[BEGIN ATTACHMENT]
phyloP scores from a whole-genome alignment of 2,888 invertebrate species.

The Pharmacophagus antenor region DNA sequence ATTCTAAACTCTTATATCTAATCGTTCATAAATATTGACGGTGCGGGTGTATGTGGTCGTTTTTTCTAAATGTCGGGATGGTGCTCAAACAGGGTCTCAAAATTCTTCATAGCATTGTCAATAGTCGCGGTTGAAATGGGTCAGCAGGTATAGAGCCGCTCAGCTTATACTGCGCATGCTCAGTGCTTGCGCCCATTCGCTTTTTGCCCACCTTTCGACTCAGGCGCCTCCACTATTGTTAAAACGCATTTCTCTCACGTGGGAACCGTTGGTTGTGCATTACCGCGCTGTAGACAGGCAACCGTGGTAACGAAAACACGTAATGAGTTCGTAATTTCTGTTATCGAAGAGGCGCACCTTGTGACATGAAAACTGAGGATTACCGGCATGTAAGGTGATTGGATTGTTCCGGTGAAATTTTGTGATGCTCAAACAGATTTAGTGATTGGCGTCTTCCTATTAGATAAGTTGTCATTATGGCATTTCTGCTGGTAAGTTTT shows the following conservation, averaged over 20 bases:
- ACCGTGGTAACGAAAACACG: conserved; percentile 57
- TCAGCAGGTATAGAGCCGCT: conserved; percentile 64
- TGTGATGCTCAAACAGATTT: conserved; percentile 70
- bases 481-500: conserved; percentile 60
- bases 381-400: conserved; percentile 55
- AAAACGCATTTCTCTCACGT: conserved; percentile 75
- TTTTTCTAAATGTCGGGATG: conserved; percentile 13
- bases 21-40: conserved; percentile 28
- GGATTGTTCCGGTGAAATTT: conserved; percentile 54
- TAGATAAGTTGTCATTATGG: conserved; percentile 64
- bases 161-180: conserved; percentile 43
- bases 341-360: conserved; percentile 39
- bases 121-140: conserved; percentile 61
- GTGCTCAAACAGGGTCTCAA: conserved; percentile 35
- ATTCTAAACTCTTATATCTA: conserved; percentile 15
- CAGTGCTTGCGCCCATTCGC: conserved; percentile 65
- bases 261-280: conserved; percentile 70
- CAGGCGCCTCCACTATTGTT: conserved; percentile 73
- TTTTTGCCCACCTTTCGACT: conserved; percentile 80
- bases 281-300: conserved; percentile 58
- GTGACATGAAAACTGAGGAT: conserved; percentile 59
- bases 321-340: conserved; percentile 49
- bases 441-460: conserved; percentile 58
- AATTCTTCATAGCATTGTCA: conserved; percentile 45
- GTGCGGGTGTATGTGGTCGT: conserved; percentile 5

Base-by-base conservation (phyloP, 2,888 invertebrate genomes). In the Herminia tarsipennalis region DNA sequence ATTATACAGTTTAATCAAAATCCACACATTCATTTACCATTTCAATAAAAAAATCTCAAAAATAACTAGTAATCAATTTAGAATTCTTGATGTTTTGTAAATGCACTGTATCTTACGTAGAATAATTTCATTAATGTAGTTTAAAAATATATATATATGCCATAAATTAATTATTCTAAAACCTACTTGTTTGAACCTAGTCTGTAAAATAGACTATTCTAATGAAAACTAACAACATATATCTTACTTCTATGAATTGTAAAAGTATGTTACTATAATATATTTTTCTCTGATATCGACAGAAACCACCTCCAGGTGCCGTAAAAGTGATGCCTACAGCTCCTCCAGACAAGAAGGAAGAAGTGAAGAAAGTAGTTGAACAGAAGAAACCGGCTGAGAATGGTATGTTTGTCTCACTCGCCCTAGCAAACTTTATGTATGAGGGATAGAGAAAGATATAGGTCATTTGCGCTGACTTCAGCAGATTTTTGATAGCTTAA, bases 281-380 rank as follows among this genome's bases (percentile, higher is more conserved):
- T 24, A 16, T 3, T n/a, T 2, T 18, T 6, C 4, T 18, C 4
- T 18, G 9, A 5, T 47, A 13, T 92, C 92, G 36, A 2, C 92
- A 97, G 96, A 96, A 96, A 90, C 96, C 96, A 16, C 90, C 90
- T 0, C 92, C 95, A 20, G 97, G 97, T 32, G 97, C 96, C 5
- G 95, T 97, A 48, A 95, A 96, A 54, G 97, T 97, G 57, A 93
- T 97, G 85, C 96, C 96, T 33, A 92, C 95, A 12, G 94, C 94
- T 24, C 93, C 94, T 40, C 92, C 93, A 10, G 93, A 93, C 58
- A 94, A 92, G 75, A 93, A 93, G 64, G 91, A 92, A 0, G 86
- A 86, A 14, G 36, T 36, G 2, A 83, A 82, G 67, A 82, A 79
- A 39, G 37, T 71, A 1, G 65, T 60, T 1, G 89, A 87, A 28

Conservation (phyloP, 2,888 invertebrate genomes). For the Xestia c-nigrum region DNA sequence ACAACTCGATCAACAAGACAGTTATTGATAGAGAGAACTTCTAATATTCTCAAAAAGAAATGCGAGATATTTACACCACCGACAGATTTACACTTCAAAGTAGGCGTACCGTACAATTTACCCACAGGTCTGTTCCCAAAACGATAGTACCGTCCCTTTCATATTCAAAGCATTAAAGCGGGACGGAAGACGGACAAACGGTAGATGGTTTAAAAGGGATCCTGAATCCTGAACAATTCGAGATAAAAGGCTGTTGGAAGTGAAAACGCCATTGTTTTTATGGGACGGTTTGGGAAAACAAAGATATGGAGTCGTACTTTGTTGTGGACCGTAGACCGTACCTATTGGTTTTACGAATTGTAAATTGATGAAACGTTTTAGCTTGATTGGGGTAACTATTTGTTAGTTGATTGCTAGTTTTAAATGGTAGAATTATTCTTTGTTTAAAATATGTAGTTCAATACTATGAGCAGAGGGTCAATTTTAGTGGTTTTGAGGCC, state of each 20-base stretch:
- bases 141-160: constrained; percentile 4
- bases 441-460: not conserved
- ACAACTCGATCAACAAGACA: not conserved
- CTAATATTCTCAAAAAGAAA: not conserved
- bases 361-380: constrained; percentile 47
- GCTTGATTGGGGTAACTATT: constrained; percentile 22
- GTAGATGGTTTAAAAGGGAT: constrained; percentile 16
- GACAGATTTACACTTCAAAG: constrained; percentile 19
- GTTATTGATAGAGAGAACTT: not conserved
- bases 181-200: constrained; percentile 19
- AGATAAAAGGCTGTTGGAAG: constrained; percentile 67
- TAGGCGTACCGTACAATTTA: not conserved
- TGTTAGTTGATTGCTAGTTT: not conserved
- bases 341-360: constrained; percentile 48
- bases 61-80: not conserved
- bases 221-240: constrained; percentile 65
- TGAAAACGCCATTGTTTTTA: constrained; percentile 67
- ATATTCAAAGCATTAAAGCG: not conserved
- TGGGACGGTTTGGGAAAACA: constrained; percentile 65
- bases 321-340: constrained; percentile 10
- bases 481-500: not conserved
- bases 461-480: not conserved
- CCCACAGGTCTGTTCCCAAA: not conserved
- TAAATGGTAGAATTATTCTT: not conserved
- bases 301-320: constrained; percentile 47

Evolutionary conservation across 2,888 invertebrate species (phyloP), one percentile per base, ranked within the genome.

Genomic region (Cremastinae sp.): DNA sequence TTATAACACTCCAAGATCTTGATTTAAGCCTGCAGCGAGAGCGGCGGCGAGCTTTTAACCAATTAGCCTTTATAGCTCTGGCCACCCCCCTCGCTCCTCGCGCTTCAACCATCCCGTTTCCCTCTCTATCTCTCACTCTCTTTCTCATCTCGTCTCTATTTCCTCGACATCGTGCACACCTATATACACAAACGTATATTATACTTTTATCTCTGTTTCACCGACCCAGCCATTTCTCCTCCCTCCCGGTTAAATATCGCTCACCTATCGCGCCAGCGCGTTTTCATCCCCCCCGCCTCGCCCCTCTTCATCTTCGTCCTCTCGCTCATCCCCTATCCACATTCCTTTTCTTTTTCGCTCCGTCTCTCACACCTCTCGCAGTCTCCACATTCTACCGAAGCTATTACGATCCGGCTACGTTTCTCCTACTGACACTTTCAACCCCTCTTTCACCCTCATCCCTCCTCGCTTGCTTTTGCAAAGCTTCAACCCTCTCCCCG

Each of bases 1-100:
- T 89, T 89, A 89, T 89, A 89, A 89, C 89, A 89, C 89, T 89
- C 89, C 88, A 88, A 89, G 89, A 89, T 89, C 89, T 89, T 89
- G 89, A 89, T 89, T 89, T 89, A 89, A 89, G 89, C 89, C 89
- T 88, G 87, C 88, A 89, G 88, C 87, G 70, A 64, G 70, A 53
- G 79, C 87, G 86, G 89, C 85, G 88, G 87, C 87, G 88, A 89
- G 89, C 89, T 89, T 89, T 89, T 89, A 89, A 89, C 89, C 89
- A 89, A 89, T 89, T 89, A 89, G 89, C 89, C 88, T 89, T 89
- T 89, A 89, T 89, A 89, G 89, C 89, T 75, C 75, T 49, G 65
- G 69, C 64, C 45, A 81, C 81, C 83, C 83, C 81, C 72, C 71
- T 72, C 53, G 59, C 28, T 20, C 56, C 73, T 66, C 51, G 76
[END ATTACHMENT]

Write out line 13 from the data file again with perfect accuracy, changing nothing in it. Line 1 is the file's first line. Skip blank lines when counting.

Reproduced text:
- bases 161-180: conserved; percentile 43